Sam Smith's 2013-14 NBA awards predictions
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Remember, the awards are about the regular season. Everyone gets a chance, though by now you don’t get much credit for being with a losing team. So taking a look ahead, the best perhaps will look a bit like this:
-- Most Valuable Player: Derrick Rose, Bulls. LeBron James is going for an unprecedented five in six years. He’s terrific. He’s not that good. Kareem won five in seven years; Jordan won five in 11 years; Russell won five in eight years; Wilt won four in nine years. The lament goes now Jordan should have won every year, though you can’t say that about Bird, Magic, Wilt and Russell. It was much more competitive then. I didn’t vote for Jordan every year because there’s never just one great guy. Plus, there’s no precise definition. It’s not for the best player in the league; the award is for the most valuable. Of course, every top player is the most valuable to his team. So it’s basically gone to the best player on the best team. If I’m correct and the Bulls win more games than Miami, Rose should get it. Plus, the Bulls should have a chance at 60 wins. Which makes for a measure: 45 without Rose last season. Plus, LeBron and Kevin Durant play with much better second players than Rose. The way Rose has played in the preseason, he looks like an MVP again and should be.
-- Coach of the Year: Doc Rivers, Clippers. This is like what I always hear about why guys should manage the Cubs: If you win with the Cubs, it’s historic. Perhaps the Clippers don’t have as much tradition, except in misery and incompetence. Rivers won coach of the year once, in his rookie season with Orlando. He got overlooked in Boston as the award was passed around to guys whose teams were better than the media figured: Sam Mitchell, Avery Johnson, Byron Scott. Rivers has become one of the true elite coaches in the game with a voice that commands attention among the best after his great run with the Celtics. George Karl was a great choice last season. Then, of course, he was fired. Within three years of winning, eight of the winners since Rivers in 1999 have been fired. But you wouldn’t miss choosing from among Rivers, Popovich, Thibodeau, Rick Adelman and Rick Carlisle. My potential upset choice is New Orleans’ Monty Williams.
-- Rookie of the Year. Victor Oladipo, Magic. I don’t see him as a big time star as he eventually moves to point guard for the Magic. But he’s likely going to put up big numbers for a bad team. The issue is what happens with Jameer Nelson. If they cannot trade him or he doesn’t come up with a convenient injury, it could confuse the position. The Magic see Oladipo as a surprise Russell Westbrook type who converted to point. Though Oladipo doesn’t have that explosive game. There was a lot of sentiment for Trey Burke in Utah being handed the point guard job, but he won’t return from injury until December. Though he remains a possibility. The 76ers are really bad, so maybe Michael Carter-Williams gets a lot of time. I liked Steven Adams with Oklahoma City, but someone needs to tell Kendrick Perkins the franchise moved. Among rookies I’ve seen, I also like Boston’s Kelly Olynyk, though it’s unclear how much he’ll play. Atlanta’s Dennis Schroder also is getting attention, but should be a backup. As for No. 1 pick, Anthony Bennett, he shoots the ball well for a big man but probably won’t get quite enough offensive chances. Though he looks good as well.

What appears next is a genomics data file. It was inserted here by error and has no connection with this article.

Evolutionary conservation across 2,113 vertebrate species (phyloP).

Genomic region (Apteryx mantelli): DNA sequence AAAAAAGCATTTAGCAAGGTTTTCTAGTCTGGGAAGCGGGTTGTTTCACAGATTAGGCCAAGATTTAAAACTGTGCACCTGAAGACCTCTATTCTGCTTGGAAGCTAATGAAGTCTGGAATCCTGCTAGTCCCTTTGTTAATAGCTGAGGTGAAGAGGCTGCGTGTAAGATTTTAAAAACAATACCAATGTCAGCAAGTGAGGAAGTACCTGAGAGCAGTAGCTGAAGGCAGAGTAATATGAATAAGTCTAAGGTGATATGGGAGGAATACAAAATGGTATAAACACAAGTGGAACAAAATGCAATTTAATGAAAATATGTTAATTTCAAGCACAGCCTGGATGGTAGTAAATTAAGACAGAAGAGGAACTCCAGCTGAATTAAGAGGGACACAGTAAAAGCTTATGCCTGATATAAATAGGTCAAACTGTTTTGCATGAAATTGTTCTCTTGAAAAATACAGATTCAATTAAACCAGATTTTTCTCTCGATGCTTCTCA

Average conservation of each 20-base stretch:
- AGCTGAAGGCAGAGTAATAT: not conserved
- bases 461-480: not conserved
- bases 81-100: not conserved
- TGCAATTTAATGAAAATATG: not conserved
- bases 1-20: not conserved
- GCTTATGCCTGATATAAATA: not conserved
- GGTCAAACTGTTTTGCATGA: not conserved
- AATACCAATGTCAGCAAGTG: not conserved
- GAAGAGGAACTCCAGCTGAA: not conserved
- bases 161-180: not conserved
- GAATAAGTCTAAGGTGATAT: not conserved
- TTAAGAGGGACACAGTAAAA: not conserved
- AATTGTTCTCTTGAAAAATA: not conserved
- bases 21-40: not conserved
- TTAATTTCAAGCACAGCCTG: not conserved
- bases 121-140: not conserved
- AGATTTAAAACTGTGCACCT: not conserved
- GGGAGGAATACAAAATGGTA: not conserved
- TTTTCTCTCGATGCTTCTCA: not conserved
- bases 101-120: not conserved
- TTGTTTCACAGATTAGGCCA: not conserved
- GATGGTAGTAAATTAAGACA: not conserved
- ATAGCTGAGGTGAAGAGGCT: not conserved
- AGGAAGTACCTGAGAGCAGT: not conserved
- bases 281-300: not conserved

-- Defensive Player of the Year: Dwight Howard, Rockets. I know everyone got mad at Howard for being a baby. But Marc Gasol and Tyson Chandler? Would you rather play against Howard or them? The Rockets have to trade Omer Asik before they continue this crazy experiment of playing them together and watching Howard try to defend on the perimeter and take jump shots. All-defense teams usually are poorly picked since the coaches vote for that and are the most political as they try to get their guys on by voting against competitors. I thought Joakim Noah deserved it last season, but he got hurt late. Gasol was an amazing choice. He’s not even the best defender on his team. The coaches even had Mike Conley second team all-defense. What games were they watching? Tony Allen gets a lot of credit and LeBron James, who can be great but only defends in spurts. Chris Paul keeps making first team, but he overplays the lanes for steals and I could score on him. Rivers is trying to persuade DeAndre Jordan he has a chance. Jordan can be good. But if he can win, then Doc definitely gets coach of the year. There’s some sentiment for Roy Hibbert, but his slow motion game still doesn’t speak athlete to me.
-- Sixth Man: Tyreke Evans, New Orleans. This always is one of the most competitive awards since teams do use scorers this way, like with Jamal Crawford, James Harden and Jason Terry in recent years. It’s a bit early to determine who’ll end up on the bench all season. Taj Gibson with the Bulls is having his best start, but likely won’t score enough. Similarly with Golden State’s Harrison Barnes, who seems headed to reserve with the acquisition of Andre Iguodala. Terry could have an impact with the deep Nets and Crawford with the Clippers, though they have too many candidates. Perhaps Luis Scola with the Pacers, though again he won’t score enough. You never know who’ll be sixth man on teams like Denver. Andre Miller? He could win. Wilson Chandler? Michael Beasley? Would they trust him in Miami that much? Vince Carter? Is he still playing? Marco Belinelli is going to be good with the Spurs. But Evans is a bigtime scorer. True, they have a lot of scorers, but if Evans accepts the role there aren’t many second unit players who can defend him.